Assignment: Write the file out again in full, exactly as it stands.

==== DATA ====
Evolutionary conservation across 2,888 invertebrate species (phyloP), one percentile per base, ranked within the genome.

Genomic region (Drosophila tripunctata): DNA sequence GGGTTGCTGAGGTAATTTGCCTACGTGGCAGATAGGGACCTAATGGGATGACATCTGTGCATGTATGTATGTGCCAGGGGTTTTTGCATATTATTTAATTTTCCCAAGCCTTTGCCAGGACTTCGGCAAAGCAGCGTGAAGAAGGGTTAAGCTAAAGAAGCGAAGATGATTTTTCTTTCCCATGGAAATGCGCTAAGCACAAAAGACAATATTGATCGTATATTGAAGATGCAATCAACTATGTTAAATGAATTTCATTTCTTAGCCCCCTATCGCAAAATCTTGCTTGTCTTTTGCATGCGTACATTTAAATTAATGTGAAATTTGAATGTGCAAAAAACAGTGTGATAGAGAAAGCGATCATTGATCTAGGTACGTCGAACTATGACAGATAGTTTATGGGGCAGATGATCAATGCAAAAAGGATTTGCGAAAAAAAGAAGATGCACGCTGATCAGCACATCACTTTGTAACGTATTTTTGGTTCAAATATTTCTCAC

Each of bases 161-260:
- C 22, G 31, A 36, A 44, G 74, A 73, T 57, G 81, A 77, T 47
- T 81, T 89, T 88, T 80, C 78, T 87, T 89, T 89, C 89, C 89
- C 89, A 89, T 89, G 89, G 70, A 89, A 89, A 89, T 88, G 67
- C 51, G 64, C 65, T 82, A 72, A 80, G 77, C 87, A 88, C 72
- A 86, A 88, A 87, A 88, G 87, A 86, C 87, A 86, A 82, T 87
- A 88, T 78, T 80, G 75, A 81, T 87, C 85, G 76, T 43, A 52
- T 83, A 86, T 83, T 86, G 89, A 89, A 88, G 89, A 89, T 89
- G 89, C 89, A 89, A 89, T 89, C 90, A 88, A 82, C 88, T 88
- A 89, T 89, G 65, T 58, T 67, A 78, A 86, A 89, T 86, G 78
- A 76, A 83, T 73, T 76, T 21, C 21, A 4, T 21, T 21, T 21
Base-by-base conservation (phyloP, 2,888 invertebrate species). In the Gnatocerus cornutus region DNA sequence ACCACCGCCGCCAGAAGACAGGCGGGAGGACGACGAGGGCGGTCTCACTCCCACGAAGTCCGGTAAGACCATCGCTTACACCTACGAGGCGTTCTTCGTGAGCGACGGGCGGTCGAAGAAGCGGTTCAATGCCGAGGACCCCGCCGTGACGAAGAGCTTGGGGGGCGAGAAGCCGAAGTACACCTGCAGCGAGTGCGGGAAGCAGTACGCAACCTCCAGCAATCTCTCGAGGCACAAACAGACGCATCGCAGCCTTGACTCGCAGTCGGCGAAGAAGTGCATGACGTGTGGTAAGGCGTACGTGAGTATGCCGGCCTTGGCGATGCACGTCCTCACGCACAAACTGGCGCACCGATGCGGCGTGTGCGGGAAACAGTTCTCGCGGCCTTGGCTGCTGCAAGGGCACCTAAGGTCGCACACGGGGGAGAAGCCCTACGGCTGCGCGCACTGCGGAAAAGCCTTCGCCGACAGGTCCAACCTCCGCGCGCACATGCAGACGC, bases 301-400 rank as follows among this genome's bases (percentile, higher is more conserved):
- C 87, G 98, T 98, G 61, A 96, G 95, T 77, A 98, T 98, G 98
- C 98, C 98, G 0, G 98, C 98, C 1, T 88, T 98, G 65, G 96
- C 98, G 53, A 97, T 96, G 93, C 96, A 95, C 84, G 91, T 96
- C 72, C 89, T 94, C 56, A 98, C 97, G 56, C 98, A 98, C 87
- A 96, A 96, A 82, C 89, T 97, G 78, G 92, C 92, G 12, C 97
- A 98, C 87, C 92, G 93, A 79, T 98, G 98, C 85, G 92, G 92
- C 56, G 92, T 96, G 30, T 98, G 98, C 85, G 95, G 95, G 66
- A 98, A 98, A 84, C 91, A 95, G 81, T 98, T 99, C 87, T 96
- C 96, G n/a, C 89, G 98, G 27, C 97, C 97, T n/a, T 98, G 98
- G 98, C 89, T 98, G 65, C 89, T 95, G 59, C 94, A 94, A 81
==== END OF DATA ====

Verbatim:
Evolutionary conservation across 2,888 invertebrate species (phyloP), one percentile per base, ranked within the genome.

Genomic region (Drosophila tripunctata): DNA sequence GGGTTGCTGAGGTAATTTGCCTACGTGGCAGATAGGGACCTAATGGGATGACATCTGTGCATGTATGTATGTGCCAGGGGTTTTTGCATATTATTTAATTTTCCCAAGCCTTTGCCAGGACTTCGGCAAAGCAGCGTGAAGAAGGGTTAAGCTAAAGAAGCGAAGATGATTTTTCTTTCCCATGGAAATGCGCTAAGCACAAAAGACAATATTGATCGTATATTGAAGATGCAATCAACTATGTTAAATGAATTTCATTTCTTAGCCCCCTATCGCAAAATCTTGCTTGTCTTTTGCATGCGTACATTTAAATTAATGTGAAATTTGAATGTGCAAAAAACAGTGTGATAGAGAAAGCGATCATTGATCTAGGTACGTCGAACTATGACAGATAGTTTATGGGGCAGATGATCAATGCAAAAAGGATTTGCGAAAAAAAGAAGATGCACGCTGATCAGCACATCACTTTGTAACGTATTTTTGGTTCAAATATTTCTCAC

Each of bases 161-260:
- C 22, G 31, A 36, A 44, G 74, A 73, T 57, G 81, A 77, T 47
- T 81, T 89, T 88, T 80, C 78, T 87, T 89, T 89, C 89, C 89
- C 89, A 89, T 89, G 89, G 70, A 89, A 89, A 89, T 88, G 67
- C 51, G 64, C 65, T 82, A 72, A 80, G 77, C 87, A 88, C 72
- A 86, A 88, A 87, A 88, G 87, A 86, C 87, A 86, A 82, T 87
- A 88, T 78, T 80, G 75, A 81, T 87, C 85, G 76, T 43, A 52
- T 83, A 86, T 83, T 86, G 89, A 89, A 88, G 89, A 89, T 89
- G 89, C 89, A 89, A 89, T 89, C 90, A 88, A 82, C 88, T 88
- A 89, T 89, G 65, T 58, T 67, A 78, A 86, A 89, T 86, G 78
- A 76, A 83, T 73, T 76, T 21, C 21, A 4, T 21, T 21, T 21
Base-by-base conservation (phyloP, 2,888 invertebrate species). In the Gnatocerus cornutus region DNA sequence ACCACCGCCGCCAGAAGACAGGCGGGAGGACGACGAGGGCGGTCTCACTCCCACGAAGTCCGGTAAGACCATCGCTTACACCTACGAGGCGTTCTTCGTGAGCGACGGGCGGTCGAAGAAGCGGTTCAATGCCGAGGACCCCGCCGTGACGAAGAGCTTGGGGGGCGAGAAGCCGAAGTACACCTGCAGCGAGTGCGGGAAGCAGTACGCAACCTCCAGCAATCTCTCGAGGCACAAACAGACGCATCGCAGCCTTGACTCGCAGTCGGCGAAGAAGTGCATGACGTGTGGTAAGGCGTACGTGAGTATGCCGGCCTTGGCGATGCACGTCCTCACGCACAAACTGGCGCACCGATGCGGCGTGTGCGGGAAACAGTTCTCGCGGCCTTGGCTGCTGCAAGGGCACCTAAGGTCGCACACGGGGGAGAAGCCCTACGGCTGCGCGCACTGCGGAAAAGCCTTCGCCGACAGGTCCAACCTCCGCGCGCACATGCAGACGC, bases 301-400 rank as follows among this genome's bases (percentile, higher is more conserved):
- C 87, G 98, T 98, G 61, A 96, G 95, T 77, A 98, T 98, G 98
- C 98, C 98, G 0, G 98, C 98, C 1, T 88, T 98, G 65, G 96
- C 98, G 53, A 97, T 96, G 93, C 96, A 95, C 84, G 91, T 96
- C 72, C 89, T 94, C 56, A 98, C 97, G 56, C 98, A 98, C 87
- A 96, A 96, A 82, C 89, T 97, G 78, G 92, C 92, G 12, C 97
- A 98, C 87, C 92, G 93, A 79, T 98, G 98, C 85, G 92, G 92
- C 56, G 92, T 96, G 30, T 98, G 98, C 85, G 95, G 95, G 66
- A 98, A 98, A 84, C 91, A 95, G 81, T 98, T 99, C 87, T 96
- C 96, G n/a, C 89, G 98, G 27, C 97, C 97, T n/a, T 98, G 98
- G 98, C 89, T 98, G 65, C 89, T 95, G 59, C 94, A 94, A 81